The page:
Peripatetic Slaves of Mammon: Lala Har Dayal on the Indian Spies in Early 20th Century America

The polymath scholar and intrepid revolutionary, Lala Har Dayal provides a little-known account of his firsthand experiences with Indian spies of the colonial British Government who tried to infiltrate the Hindu community in America in the early 20th Century.
Peripatetic Slaves of Mammon: Lala Har Dayal on the Indian Spies in Early 20th Century America


LALA HAR DAYAL MATHUR is a largely forgotten name in the annals of eminent Indian freedom fighters. He stands tallest among the expatriate stalwarts who fought for India’s independence and singlehandedly inspired countless Indians in the US and Canada by the sheer dint of his erudition, force of personality and frugal living. A polymath and a fierce patriot, he chucked aside a lucrative career in the Indian Civil Service and opted to fight against the very power that created the Civil Service.

A little-known nugget in the substantial body of Har Dayal’s literary work is a highly perceptive essay that he authored on April 28, 1911, almost as soon as he landed in America. Running into ten printed pages, it makes for compelling reading for anyone who wants to understand the psyche of the Hindu community residing abroad. What is today known as the global Hindu diaspora lived in vastly different conditions in the colonial times, and there was no continent in which Hindus were not present as a community. Some Hindu communities had a continuous residence abroad—for example, in the Middle East—predating the European colonisation era. With the British colonisation of India, these communities broadly fell into these groups: (1) indentured labour forcibly migrated to say Sri Lanka and South East Asia, Fiji, West Indies, etc. (2) Professionals who migrated to Europe and North America (3) Political workers, freedom fighters, activists, etc (4) the Hindu business class (5) Students (6) Spies.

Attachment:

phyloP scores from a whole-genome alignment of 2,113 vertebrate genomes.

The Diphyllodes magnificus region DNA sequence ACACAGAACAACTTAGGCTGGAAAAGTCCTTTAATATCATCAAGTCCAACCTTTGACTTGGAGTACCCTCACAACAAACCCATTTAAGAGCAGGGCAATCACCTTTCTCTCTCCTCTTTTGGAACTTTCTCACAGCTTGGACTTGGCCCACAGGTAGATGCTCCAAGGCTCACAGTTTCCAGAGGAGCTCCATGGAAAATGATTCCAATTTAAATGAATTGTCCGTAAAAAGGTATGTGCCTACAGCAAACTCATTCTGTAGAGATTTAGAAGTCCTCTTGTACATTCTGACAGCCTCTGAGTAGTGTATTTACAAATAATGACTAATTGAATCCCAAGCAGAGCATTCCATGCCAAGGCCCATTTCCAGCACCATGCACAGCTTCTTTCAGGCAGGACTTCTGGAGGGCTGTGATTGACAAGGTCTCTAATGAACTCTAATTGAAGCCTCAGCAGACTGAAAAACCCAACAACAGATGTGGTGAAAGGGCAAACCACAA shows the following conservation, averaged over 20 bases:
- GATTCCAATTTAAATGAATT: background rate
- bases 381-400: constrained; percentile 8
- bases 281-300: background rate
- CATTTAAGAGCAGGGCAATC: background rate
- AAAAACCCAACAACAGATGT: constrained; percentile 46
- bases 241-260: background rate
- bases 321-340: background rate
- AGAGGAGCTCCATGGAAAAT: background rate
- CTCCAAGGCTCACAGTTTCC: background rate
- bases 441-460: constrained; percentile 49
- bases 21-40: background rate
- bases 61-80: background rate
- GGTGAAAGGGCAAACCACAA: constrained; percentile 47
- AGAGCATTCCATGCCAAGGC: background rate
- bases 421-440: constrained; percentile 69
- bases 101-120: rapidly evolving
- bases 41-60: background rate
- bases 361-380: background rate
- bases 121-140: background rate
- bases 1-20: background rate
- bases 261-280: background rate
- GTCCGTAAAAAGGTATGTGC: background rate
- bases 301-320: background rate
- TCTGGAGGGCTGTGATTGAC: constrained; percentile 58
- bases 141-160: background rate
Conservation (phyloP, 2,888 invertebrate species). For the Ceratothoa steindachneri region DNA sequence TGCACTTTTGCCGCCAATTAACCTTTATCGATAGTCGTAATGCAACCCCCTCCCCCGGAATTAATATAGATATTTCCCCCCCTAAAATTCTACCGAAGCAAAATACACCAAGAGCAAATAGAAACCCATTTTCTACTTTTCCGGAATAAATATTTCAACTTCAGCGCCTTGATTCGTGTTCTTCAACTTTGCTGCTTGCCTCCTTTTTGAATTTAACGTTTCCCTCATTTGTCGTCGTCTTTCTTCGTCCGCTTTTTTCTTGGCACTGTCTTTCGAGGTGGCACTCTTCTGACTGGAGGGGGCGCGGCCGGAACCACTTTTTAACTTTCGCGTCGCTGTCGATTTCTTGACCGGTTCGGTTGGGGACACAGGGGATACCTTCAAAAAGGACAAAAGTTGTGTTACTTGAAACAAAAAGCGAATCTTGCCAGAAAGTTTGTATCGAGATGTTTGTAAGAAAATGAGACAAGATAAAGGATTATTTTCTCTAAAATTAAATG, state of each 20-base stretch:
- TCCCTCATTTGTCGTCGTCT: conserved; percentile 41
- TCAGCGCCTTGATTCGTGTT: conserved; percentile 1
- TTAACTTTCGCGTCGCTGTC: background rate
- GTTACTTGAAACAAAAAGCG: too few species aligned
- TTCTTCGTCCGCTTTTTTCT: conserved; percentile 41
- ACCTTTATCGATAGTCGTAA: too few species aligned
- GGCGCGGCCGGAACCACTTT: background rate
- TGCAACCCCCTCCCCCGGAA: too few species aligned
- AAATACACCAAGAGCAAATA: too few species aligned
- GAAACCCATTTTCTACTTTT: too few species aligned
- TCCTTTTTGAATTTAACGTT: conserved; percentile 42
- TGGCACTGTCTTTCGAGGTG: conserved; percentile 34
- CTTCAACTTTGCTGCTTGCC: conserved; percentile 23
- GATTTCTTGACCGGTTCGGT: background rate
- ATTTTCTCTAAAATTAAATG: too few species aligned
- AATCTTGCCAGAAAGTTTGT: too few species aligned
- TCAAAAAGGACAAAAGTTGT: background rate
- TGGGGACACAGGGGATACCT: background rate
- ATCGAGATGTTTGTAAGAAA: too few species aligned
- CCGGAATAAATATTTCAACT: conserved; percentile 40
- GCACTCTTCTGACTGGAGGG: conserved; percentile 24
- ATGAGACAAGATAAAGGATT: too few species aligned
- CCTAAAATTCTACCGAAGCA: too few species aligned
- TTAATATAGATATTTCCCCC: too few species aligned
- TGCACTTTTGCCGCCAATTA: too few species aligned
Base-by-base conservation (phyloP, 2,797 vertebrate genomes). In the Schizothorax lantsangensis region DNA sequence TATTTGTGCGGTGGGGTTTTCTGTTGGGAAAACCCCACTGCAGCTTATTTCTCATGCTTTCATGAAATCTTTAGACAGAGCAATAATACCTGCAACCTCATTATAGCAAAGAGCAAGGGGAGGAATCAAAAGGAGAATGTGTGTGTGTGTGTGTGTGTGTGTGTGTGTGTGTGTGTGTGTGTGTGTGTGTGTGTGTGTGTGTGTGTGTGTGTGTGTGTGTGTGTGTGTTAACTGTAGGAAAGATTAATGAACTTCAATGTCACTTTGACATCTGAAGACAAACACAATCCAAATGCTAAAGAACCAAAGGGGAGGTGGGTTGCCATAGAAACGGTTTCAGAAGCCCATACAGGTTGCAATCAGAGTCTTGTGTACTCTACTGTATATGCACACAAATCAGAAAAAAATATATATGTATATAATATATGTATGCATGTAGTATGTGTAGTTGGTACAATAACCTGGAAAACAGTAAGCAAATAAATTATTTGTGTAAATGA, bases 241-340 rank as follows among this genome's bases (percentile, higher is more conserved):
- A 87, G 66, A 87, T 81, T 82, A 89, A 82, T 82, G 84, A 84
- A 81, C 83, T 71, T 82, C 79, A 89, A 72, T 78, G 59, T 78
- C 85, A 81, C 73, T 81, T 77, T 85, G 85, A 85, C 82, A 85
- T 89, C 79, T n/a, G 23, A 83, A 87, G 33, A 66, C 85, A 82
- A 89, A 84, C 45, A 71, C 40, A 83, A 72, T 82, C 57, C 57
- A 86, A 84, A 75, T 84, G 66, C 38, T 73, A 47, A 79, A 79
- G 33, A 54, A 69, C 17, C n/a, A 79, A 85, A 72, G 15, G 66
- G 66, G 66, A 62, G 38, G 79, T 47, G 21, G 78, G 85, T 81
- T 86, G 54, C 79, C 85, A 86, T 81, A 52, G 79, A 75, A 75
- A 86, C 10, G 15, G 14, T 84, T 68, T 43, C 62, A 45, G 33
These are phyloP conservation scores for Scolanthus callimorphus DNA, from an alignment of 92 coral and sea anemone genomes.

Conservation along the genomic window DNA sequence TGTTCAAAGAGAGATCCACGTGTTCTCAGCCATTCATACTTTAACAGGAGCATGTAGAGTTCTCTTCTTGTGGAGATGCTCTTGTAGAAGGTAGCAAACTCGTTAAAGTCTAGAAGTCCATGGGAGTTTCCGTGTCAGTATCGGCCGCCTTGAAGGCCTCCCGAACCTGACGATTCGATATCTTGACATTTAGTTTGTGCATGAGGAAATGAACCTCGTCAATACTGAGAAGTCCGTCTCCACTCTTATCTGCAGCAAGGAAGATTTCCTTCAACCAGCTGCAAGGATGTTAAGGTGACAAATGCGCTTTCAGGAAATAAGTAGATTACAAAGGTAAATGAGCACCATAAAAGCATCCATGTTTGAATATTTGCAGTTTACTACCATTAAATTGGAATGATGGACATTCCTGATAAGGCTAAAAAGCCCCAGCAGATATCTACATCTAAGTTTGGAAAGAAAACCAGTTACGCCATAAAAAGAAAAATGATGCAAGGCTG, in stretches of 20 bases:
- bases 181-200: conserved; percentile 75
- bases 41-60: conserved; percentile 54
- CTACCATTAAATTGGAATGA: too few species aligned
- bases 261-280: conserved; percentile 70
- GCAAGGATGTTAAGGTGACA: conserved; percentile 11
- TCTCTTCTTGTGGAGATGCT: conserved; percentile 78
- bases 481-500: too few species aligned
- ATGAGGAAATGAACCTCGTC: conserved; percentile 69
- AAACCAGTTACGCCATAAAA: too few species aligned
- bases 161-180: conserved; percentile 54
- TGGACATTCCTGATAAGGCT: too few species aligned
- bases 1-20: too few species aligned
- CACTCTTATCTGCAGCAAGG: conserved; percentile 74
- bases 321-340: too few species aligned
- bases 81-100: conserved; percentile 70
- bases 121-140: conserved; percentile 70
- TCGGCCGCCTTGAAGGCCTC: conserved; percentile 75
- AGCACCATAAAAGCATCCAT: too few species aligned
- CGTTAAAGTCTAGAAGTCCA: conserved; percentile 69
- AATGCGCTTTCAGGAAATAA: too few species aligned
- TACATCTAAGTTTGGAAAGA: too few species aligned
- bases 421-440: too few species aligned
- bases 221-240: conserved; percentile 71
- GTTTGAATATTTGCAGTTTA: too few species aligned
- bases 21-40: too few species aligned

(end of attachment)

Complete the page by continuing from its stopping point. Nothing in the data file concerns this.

Lala Har Dayal describes the conditions, attitudes and the psyche of four broad categories of these expatriate Hindus living in America. Of these, I have provided a highly illustrative excerpt from his observations about… Indian spies who frequently tried to infiltrate the Hindu community in the US. Spies as such capture the public imagination only for their thrill-value, embellished and exaggerated by novels and films. It is perhaps as it should be given the nature of their profession.

But the Indian spies that Har Dayal describes were of the treacherous sort. They were Indians employed by the British Government for the specific purpose of keeping a hawk-eye on activities they deemed seditious against their oppression of India. Har Dayal’s portrayal is rather deliciously brutal.

The excerpts from his essay are unabridged except for minor editorial changes.